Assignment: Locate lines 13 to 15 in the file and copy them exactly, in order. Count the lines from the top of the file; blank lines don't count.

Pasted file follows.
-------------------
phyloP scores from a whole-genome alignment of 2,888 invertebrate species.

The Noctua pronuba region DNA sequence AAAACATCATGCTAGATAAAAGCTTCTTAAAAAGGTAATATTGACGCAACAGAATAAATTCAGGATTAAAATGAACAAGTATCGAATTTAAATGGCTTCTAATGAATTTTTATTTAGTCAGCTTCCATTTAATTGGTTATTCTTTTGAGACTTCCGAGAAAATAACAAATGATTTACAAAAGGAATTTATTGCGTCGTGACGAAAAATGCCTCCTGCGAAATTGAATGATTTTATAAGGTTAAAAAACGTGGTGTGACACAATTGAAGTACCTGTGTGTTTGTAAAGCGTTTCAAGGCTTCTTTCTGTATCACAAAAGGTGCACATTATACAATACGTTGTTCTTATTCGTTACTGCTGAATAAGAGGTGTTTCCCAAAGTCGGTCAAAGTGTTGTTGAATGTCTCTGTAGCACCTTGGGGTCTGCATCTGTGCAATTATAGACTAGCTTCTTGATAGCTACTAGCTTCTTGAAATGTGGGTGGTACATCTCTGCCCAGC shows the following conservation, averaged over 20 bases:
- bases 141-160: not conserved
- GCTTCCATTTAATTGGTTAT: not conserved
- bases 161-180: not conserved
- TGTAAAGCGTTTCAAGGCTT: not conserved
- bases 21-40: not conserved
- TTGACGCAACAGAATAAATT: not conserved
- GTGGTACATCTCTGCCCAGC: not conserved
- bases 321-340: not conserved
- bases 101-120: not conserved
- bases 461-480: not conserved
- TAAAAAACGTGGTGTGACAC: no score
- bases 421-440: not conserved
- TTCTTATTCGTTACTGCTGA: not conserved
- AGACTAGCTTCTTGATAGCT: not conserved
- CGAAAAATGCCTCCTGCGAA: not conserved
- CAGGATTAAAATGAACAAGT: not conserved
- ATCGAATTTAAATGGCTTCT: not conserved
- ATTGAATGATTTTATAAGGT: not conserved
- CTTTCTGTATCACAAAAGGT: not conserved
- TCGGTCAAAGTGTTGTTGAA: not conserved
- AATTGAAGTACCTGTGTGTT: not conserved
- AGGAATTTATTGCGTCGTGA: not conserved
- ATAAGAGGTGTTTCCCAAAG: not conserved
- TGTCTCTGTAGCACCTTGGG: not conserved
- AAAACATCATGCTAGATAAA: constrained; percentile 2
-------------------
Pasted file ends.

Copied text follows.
- TAAAAAACGTGGTGTGACAC: no score
- bases 421-440: not conserved
- TTCTTATTCGTTACTGCTGA: not conserved